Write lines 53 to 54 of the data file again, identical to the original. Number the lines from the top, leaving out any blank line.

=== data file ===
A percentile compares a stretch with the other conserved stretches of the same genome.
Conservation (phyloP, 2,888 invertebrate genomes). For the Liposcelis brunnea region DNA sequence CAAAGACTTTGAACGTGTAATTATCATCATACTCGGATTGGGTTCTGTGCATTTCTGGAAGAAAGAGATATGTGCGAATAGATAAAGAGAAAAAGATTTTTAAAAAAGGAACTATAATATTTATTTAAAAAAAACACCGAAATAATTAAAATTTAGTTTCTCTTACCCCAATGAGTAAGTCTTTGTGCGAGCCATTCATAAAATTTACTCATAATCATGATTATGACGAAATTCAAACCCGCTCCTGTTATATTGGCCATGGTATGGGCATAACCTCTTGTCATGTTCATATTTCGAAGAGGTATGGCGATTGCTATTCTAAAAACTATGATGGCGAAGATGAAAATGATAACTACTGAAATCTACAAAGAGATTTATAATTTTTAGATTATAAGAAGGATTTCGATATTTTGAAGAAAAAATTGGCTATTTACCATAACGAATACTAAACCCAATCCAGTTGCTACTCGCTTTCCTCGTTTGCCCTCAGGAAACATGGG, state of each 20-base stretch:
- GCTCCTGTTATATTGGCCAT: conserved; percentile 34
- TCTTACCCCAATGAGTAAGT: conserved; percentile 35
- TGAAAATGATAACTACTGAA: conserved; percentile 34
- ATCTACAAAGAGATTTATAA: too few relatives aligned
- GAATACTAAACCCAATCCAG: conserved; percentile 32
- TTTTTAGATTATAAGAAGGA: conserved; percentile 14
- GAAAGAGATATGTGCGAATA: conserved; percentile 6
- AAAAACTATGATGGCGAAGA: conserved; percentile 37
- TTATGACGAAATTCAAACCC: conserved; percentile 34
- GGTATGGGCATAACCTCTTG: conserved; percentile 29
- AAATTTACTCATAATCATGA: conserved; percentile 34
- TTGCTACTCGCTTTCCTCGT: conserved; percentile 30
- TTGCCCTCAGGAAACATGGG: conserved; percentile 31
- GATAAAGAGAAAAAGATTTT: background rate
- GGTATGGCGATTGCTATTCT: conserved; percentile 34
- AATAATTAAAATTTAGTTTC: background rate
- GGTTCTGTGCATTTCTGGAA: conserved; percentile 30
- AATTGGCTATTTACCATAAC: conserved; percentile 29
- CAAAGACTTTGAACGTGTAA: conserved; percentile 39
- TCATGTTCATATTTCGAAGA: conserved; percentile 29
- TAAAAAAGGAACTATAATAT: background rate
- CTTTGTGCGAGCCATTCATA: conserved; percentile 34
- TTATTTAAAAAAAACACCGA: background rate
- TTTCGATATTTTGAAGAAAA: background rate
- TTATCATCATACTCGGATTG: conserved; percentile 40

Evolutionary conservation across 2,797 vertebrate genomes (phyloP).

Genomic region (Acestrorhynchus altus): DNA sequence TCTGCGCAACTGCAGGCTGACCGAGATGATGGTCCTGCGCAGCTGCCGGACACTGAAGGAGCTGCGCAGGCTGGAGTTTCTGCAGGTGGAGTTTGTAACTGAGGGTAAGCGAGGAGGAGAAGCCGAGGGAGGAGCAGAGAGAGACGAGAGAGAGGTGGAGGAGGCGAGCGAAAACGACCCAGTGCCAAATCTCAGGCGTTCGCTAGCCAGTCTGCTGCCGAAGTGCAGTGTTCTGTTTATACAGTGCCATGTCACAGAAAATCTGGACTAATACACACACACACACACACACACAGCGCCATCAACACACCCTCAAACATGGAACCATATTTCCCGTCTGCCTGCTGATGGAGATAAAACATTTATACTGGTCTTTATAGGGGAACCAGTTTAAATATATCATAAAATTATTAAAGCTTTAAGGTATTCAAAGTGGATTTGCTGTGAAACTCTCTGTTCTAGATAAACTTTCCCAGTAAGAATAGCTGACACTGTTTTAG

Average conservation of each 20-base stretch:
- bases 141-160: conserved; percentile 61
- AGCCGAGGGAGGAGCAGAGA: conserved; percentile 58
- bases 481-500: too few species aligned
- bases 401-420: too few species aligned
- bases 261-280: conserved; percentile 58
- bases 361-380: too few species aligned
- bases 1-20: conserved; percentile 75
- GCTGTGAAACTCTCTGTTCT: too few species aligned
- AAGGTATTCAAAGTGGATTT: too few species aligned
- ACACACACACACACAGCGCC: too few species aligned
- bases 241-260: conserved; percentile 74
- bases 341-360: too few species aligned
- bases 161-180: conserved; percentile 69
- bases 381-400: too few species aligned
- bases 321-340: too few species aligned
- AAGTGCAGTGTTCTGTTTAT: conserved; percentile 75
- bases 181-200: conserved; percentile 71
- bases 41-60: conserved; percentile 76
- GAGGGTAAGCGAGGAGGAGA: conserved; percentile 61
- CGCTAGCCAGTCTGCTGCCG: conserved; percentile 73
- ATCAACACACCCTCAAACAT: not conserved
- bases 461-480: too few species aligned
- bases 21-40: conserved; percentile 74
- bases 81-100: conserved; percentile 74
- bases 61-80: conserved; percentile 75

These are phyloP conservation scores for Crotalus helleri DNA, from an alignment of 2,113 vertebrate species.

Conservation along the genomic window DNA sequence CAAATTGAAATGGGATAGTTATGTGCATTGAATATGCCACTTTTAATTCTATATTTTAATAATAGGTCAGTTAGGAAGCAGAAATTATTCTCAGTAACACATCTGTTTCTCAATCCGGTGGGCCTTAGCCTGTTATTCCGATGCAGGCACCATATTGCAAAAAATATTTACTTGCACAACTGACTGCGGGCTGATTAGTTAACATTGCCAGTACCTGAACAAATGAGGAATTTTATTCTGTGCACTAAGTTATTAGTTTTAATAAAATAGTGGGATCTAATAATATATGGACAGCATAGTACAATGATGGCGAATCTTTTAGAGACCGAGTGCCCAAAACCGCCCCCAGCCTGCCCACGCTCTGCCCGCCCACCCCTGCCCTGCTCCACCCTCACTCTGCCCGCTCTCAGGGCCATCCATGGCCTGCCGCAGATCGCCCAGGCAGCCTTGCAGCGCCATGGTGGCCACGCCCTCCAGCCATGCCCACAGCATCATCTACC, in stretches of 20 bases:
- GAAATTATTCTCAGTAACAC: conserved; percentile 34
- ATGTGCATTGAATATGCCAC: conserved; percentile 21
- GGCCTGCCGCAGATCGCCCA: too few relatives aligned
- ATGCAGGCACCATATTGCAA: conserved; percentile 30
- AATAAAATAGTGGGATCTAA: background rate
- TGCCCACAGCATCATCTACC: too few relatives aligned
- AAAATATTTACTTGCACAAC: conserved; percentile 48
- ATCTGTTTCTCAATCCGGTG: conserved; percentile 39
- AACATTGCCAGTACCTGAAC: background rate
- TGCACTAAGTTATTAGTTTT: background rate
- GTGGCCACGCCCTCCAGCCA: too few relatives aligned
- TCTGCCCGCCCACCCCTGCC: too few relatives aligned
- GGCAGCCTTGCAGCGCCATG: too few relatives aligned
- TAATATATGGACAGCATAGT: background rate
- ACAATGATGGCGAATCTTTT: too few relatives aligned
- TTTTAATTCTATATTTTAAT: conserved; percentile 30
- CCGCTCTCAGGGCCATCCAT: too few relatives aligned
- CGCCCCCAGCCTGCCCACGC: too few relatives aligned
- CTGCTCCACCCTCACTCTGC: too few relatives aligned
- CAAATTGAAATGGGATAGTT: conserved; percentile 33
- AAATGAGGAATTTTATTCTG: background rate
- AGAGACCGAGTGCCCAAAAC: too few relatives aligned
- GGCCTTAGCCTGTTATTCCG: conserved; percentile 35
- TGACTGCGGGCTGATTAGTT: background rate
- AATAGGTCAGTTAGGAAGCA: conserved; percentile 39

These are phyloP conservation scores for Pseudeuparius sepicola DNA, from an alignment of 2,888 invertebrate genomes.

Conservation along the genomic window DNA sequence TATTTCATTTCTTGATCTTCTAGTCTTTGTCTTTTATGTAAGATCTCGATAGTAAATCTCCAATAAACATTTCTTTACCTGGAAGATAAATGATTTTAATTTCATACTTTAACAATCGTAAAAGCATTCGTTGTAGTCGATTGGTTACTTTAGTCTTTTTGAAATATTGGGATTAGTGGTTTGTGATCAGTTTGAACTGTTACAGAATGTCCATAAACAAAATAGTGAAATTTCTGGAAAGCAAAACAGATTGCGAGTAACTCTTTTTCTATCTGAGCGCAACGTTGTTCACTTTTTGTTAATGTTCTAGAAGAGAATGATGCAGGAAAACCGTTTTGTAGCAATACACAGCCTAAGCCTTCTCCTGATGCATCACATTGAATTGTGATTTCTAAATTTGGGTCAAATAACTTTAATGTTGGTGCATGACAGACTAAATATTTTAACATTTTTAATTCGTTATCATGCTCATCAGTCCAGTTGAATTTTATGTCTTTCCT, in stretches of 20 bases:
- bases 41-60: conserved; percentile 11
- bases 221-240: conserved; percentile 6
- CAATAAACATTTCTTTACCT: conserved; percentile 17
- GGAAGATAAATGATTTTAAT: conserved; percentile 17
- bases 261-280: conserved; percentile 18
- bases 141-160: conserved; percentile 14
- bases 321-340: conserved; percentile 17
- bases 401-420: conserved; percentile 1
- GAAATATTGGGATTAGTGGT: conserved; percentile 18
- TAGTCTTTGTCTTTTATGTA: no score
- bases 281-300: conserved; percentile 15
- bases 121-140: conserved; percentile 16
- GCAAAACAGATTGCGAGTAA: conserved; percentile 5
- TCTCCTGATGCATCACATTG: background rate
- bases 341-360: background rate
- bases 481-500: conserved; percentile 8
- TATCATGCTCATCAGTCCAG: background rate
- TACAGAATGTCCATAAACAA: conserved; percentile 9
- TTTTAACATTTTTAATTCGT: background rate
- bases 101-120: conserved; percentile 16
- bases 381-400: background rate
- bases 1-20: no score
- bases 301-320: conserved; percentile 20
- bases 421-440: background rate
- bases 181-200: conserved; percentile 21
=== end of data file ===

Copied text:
- bases 21-40: conserved; percentile 74
- bases 81-100: conserved; percentile 74